Event planner tips for navigating Canada’s new cannabis laws
Event planners looking to organize a conference or convention in Québec City need to be well-aware of the new laws that govern cannabis consumption in Canada. While the Canadian Cannabis Act came into effect on October 17, 2018, many questions remain regarding when, where and how much legal marijuana can be used on any given day. In addition, as Canada transitions to legalized cannabis, many travellers may wonder what is—or is not—allowed when visiting Québec City.
Above all, it is important to understand that pot can be restricted or banned on the municipal, provincial and federal level. If you are organizing an event in Québec City there are several things to keep in mind.
For one, according to the Act to constitute the Société québécoise du cannabis, enact the Cannabis Regulation Act, and amend various highway safety-related provisions, it is illegal to possess more than 30 grams of dried cannabis in a public place. Furthermore, possession is prohibited in certain places, including those accessible to minors. This means that users in Québec City cannot consume or be inebriated in public. As a rule of thumb, most businesses do not allow employees, partners or clients to consume cannabis on site.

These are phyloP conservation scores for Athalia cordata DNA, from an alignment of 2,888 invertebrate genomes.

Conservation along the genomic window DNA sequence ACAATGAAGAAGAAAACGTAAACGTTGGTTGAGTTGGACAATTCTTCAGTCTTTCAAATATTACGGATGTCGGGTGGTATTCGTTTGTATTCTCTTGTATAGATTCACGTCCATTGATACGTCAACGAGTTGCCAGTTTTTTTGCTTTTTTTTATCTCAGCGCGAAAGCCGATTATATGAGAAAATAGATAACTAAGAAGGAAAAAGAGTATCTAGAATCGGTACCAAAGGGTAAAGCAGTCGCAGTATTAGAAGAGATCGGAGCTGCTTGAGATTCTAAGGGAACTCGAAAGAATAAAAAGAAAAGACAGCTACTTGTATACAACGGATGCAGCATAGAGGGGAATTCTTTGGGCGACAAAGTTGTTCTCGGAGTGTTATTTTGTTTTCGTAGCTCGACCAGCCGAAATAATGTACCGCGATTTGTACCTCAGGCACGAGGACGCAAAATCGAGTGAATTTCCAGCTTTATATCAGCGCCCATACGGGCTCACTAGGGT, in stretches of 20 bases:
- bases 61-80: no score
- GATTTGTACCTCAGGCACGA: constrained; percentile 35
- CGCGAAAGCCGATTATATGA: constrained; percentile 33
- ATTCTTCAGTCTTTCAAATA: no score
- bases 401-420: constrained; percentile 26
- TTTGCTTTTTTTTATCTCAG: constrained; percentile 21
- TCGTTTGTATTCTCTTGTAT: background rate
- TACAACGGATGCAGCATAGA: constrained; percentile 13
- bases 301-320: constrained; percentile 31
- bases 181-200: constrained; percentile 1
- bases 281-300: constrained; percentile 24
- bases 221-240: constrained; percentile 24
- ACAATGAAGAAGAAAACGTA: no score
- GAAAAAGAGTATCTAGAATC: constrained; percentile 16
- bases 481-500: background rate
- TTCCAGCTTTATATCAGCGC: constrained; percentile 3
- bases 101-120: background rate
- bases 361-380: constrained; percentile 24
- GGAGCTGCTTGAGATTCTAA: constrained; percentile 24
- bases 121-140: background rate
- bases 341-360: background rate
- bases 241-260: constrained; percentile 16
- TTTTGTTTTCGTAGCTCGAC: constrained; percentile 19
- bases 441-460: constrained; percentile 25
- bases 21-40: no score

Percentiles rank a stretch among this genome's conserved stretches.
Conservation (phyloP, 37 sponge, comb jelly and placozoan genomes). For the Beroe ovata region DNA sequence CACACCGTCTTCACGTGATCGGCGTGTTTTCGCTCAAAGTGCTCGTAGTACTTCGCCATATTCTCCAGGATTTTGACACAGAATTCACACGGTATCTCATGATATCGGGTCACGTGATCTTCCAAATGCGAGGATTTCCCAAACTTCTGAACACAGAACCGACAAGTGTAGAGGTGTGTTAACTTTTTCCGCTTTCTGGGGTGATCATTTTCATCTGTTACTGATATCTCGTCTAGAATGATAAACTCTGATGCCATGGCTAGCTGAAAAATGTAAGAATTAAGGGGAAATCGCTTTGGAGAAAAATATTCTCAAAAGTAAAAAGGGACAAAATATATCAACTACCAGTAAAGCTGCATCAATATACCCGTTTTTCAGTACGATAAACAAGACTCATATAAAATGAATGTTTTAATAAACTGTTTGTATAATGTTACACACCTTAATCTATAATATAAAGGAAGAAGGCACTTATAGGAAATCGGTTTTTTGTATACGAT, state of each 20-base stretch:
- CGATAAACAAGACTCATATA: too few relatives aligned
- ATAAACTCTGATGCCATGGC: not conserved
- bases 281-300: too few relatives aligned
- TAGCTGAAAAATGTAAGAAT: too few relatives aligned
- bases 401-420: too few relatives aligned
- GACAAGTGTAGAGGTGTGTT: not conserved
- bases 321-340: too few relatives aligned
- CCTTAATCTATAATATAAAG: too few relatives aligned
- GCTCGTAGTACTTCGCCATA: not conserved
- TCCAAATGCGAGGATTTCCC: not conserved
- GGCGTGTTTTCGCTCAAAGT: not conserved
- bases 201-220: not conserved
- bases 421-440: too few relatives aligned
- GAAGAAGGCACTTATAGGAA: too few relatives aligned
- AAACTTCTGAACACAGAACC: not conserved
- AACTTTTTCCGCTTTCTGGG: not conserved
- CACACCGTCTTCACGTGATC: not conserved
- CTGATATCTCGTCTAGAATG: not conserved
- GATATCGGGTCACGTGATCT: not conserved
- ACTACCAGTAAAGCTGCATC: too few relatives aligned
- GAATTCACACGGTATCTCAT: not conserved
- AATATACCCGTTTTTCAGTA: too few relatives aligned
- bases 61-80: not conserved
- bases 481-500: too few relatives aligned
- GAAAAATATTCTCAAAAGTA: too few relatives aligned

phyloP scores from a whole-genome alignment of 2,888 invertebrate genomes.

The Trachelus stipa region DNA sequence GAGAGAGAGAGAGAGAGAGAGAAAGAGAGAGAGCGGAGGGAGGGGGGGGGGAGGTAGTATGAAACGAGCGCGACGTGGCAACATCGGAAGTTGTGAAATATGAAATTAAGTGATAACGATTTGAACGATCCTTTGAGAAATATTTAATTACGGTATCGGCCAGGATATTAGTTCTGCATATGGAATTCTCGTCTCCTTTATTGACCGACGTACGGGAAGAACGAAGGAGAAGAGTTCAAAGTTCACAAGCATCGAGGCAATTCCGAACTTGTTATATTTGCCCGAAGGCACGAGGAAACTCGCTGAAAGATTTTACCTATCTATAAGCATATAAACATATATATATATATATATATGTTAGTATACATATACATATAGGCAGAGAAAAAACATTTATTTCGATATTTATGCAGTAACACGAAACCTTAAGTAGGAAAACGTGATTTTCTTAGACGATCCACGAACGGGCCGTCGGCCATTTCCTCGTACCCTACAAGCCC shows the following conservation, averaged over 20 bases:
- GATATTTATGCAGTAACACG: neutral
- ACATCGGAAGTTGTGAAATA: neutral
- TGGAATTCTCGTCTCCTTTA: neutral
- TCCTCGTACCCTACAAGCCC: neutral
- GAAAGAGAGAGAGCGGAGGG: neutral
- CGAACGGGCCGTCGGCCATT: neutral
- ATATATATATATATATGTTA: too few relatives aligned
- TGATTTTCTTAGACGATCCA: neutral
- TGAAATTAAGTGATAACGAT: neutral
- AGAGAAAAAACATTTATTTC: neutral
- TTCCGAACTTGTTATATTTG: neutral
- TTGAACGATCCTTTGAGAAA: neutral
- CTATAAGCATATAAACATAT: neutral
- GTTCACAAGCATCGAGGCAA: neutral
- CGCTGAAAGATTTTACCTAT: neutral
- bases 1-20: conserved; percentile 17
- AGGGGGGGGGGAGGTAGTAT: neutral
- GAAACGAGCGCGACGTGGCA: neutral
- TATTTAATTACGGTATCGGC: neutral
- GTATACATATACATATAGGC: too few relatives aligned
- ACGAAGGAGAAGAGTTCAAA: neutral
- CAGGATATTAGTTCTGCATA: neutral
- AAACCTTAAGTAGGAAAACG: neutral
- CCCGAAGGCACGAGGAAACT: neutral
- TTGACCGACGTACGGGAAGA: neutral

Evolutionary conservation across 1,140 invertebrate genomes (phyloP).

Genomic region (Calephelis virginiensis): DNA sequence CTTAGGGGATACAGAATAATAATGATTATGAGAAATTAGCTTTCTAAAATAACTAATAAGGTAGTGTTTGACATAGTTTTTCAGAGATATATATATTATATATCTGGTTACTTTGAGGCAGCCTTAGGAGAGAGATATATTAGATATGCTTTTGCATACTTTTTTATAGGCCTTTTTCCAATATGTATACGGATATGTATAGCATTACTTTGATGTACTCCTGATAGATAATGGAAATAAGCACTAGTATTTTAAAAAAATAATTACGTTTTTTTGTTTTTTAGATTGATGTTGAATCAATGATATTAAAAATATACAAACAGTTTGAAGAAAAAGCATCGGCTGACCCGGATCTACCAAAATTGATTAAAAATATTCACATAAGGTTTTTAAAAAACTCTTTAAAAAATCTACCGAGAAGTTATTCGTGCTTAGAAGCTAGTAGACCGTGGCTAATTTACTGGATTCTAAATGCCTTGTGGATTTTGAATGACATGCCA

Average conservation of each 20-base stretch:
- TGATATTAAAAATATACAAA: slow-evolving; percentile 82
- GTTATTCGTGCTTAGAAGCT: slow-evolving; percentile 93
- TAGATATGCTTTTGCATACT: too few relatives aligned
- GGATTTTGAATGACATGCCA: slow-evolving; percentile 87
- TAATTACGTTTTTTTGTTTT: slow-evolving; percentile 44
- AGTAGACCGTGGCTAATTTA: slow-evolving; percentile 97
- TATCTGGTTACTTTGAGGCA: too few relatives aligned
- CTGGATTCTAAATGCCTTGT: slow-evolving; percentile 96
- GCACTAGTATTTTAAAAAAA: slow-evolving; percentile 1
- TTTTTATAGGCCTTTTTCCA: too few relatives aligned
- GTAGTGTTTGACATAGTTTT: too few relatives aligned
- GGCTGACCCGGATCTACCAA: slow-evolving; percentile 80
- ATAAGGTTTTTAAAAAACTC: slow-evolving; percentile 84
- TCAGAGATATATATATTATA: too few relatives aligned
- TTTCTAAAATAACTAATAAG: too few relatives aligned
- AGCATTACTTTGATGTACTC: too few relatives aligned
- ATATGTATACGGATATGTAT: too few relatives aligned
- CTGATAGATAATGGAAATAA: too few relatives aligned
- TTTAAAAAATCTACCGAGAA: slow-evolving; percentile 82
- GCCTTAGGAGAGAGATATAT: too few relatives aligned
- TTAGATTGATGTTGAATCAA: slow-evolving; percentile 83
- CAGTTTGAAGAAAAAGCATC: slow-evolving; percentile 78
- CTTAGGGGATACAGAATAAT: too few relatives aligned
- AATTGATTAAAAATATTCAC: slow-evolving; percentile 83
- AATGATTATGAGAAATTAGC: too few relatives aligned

Are you travelling to Québec City or Canada any time soon? If so, remember that it is illegal to take cannabis across the Canadian border—whether you are coming into the country or leaving it. This applies to all countries, whether cannabis consumption is illegal or not.
What does this mean for event and meeting planners? It’s all about communication. Notify event delegates about the specific rules that your event have put in place regarding the use of marijuana. Look into specific municipal bylaws and clearly communicate them to event attendees to avoid any nasty surprises. In other words, an ounce of prevention is worth a pound in cure.
Challenges do arise when travellers visit from other countries and are faced with vanguard legislation that may not always be easy to understand. The best course of action is to do your homework and ensure that attendees fully comprehend the law.